Evolution of the Scorpion, from ocean to land

Fossils in Scotland revealed information about the evolution of the Scorpion, an invertebrate arthropod arachnid – and how it left the ocean to live on land.

Most arthropods (insects, centipedes, and crustaceans, such as crabs) currently living on land are small. From the Scorpion fossils found in a rock quarry near Edinburgh in Scotland in 1984, scientists (palaeontologists) found large specimens, said Ian Rolfe from the Royal Museum of Scotland. 

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African Whip Spider

The African Whip Spider (Damon variegatus) is an arachnid in the Phrynichidae family. It is not a true spider because it does not produce silk or venom. It is also known as the Giant Tailless Whipscorpion but it is not a scorpion.

The African Whip Spider has a large, flattened abdomen and cephalothorax, with eight legs. It has six ambulatory (walking) legs and two tactile legs that are longer than the others and act like feelers. It also has two pedipalps which are pincer-like appendages that helps to catch and hold its prey. It is mottled dark-grey to black carapace.

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RESEARCH: Social spiders help each other to catch their prey

There are many animal species that hunt in packs to kills their prey, especially when the prey is large. Examples of animals that hunt in packs include wolves, lions, dogs, hyenas, and ants.

Pack hunting is also called cooperative hunting because each individual animal in the pack cooperates with the rest of the pack for the same purpose. 

A new 2021 research study shows that some spider species also practice cooperative hunting to help each other to catch their prey. Researchers at the University of Toulouse in France observed two colonies of a social spider species called Anelosimus eximius. The researchers copied the actions of prey entering a spider web – they created vibrations in different parts of the webs – and filmed the responses of the spiders.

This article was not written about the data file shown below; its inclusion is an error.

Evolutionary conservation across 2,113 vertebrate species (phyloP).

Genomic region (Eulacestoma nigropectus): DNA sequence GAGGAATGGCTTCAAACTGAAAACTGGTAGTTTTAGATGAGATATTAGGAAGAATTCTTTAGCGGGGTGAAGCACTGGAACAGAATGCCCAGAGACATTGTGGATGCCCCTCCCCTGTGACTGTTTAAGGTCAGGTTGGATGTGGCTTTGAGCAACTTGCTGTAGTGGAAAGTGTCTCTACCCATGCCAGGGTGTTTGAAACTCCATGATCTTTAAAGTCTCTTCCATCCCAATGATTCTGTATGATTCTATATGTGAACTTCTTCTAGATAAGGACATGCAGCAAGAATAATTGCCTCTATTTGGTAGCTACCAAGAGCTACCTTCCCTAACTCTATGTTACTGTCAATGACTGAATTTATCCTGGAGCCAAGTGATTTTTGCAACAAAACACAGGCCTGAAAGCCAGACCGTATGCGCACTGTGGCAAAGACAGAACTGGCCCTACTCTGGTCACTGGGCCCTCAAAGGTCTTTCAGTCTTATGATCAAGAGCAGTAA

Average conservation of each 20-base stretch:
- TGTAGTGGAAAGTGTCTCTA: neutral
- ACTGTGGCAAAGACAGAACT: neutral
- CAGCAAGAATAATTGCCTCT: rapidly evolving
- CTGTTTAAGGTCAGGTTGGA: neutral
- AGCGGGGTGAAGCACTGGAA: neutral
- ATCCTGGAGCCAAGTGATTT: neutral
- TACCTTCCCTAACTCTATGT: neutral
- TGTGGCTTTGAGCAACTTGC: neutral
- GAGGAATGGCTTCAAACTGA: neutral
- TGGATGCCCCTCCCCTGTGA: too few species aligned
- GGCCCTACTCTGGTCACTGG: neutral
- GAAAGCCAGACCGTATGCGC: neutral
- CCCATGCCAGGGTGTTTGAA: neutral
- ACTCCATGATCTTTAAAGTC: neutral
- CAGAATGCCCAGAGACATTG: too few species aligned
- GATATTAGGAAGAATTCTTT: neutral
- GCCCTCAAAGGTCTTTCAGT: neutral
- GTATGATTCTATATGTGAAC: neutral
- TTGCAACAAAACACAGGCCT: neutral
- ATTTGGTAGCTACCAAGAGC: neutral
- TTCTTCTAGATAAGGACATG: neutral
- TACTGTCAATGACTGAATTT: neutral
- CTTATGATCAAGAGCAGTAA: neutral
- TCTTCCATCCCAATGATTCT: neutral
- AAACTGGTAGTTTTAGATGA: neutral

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East African Dwarf Spider

The East African Dwarf Spider (Microlinyphia aethiopia) is an arachnid in the Linyphiidae family of dwarf spiders. 

The East African Dwarf Spider has a dark-brown abdomen with a light-brown carapace (shell). The male has a more pointed abdomen than the female. It has eight brown legs covered with hairs. It has tooth-like pedipalps near its mouth. It has two rows of four eyes to total eight eyes. The back row of eyes is straight and the front row of eyes is slightly curved.

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Dwarf Spider

The Dwarf Spider (Erigone atra) is an arachnid in the Linyphiidae family of dwarf spiders. 

The Dwarf Spider is black or dark-brown. Its carapace (shell) is dark and its abdomen usually has a black marking. The male has a more pointed abdomen than the female. It has eight brown legs covered with hairs. It has tooth-like pedipalps near its mouth. It has two rows of four eyes to total eight eyes. The back row of eyes is straight and the front row of eyes is slightly curved.

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Buzzing Spider

The Buzzing Spider (Anyphaena accentuata) is an arachnid (eight-legged invertebrate) in the Anyphaenidae family of spiders.

The Buzzing Spider is light-brown to greyish-brown with darker markings on its abdomen. Its thorax is darker than its abdomen. It legs are darker near is body and become paler toward the tips. It has a pair of antennae. 

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Flat Badge Huntsman Spider

The Flat Badge Huntsman Spider (Neosparassus patellatus) is a large arachnid in the Sparassidae family of badge huntsman spiders. Sparassids are eight-eyed spiders.

The Flat Badge Huntsman Spider has a grey, thick, flat body with smooth furry hair. The female is lighter, often orange to pinkish brown. It has a distinctive shield, called a badge, with white spots on its underbelly. Its abdomen, called a carapace, is oval with a square front near its eyes. On its abdomen, it has a series of black dots. It has eight long legs. The first two pairs of legs are longer than the other legs.

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Vietnamese Cane Spider

The Vietnamese Cane Spider (Heteropoda venatoria) is an arachnid in the Sparassidae family of tropical huntsman spiders. It is also called the Vietnamese Giant Crab Spider. Sparassids are eight-eyed spiders.

The Vietnamese Cane Spider has a flat, brown body. Its body is very hairy, but its 8 legs only have hairy tips. The clypeus, the area in front of its eyes, is yellowish. The carapace, behind its eyes, has a wide tan-coloured band on the female and a cream-coloured band on the male. It has eight long, banded legs. 

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